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nment paid part-consideration in Iraqi Dinars and the rest in US$. The payments receivable in respect of executed work up to accounting year 1991-92, but not paid aggregated to US$ 59,967,085/. Whilst entering into the contracts with the Iraqi Government, the assessee had procured a policy from Export Credit Guarantee Corporation (hereinafter ECGC ), which covered risk to the extent of 80% of the contracted amount. The inability of the Iraqi Government to pay the consideration agreed for the exe .....

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by the commercial bank against the Central Bank of Iraq. Since the Iraqi Government failed to pay the amounts due within the stipulated period, and the amount payable by ECGC was beyond its means, the Central Government constituted a Task Force comprising of various experts. This resulted in an execution of MoU between ECGC and exporters and countersigned by the other banks. In terms of this MoU, ECGC started settlement of claims due to the assessee and other contractors. As a result, the asses .....

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assessee treated the currency fluctuation gain in its books of account for AY 1996-97. The assessee accepted the year of accrual of income or loss as AY 1995-96 based on a board circular and claimed capital loss by refusing its return of income and sought to carry forward loss which according to it was unabsorbed. The income or gain on assignment of the debt - to the Central Government - in view of the bonds, was computed under the head capital gain . The assessee contended that the Iraqi debt .....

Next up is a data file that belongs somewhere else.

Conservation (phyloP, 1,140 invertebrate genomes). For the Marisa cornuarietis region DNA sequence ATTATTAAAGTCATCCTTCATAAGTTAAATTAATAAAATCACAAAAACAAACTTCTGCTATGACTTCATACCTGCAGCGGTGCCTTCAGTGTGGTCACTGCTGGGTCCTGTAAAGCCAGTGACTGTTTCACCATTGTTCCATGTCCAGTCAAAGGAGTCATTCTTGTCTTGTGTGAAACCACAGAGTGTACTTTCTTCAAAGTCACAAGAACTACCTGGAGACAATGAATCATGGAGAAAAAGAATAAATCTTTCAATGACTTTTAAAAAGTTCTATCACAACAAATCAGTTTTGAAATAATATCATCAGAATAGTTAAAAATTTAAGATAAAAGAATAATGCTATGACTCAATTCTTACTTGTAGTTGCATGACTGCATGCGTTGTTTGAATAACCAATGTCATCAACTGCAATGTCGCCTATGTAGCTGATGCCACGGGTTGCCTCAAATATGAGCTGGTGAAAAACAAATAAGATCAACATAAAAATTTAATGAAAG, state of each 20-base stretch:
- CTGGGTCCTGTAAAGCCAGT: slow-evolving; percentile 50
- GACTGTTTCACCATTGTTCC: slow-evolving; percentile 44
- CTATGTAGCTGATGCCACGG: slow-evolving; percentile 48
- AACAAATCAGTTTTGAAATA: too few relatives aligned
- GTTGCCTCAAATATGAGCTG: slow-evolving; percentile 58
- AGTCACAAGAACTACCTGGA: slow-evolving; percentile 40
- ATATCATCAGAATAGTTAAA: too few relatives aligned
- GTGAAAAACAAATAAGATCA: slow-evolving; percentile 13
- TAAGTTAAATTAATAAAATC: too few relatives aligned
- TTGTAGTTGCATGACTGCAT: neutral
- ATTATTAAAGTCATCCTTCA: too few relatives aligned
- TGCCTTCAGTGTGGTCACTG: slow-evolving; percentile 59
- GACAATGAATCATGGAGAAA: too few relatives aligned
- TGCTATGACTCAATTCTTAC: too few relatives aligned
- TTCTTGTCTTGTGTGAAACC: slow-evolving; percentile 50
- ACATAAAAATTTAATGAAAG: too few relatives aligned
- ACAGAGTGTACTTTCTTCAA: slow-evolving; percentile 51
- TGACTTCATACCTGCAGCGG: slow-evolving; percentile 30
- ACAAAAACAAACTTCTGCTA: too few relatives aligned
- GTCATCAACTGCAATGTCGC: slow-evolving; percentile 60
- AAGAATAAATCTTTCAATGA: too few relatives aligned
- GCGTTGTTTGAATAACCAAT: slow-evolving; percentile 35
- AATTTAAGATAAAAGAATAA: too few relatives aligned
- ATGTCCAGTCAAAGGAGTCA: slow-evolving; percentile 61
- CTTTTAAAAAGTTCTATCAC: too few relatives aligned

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90 259/150 3,143,207 1988-89 10,209,575 259/161 16,424,099 1989-90 15,319,151 259/172 23,067,791 1990-91 2,617,221 259/182 3,724,507 1991-92 632,139 259/199 822,733 59,967,085 107,173,029 (ii) Computation of capital loss: Full value of consideration of Iraqi Debts being the amount of debt converted into bonds. US $ 5,99,67,085 Less : Indexed cost of acquisition of Iraqi Debts as per (i) above US $ 10,71,73,029 Loss under the head Capital Gains US $ 4,72,05,944 Loss in Rs. (converted @ 1 US $ = & .....

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ITAT in its impugned order relied on Sutlej Cotton (supra) to hold that appreciation or depreciation in foreign currency value upon its conversion would ordinarily be trading profit or loss if currency is held in revenue account or in a trading account or part of circulating account. However, the exception is that if such currency is held as capital account, such profit or loss would be of capital nature. The ITAT then held as follows: .....................The amounts receivable were as a resul .....

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account of factor beyond the assessee s power. The latter is however, not material for determining the character of the receipt. The amount as retained was not for utilising it for purchase of any capital asset. XXXXXX XXXXXX XXXXXX 6. This finding of ours is also supported by the accounting entries made by the assessee in its books of accounts. It is true that the way in which entries are made by the assessee in its books of accounts is not determinative of the character of the income which ha .....

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b-sec. (1) of Sec. 36 of the Act. Under the aforesaid section the deductions have been provided for items which are of revenue nature. Deductions in respect of the items of capital nature have been specified as such as is the case in sec. 35(A). 35 AAB in distinction to sec. 35AB of the Act. In the circumstances, the arguments of the learned AR in this regard are relevant only in case the project receivables are held to be on capital account. This would also include the arguments relating to the .....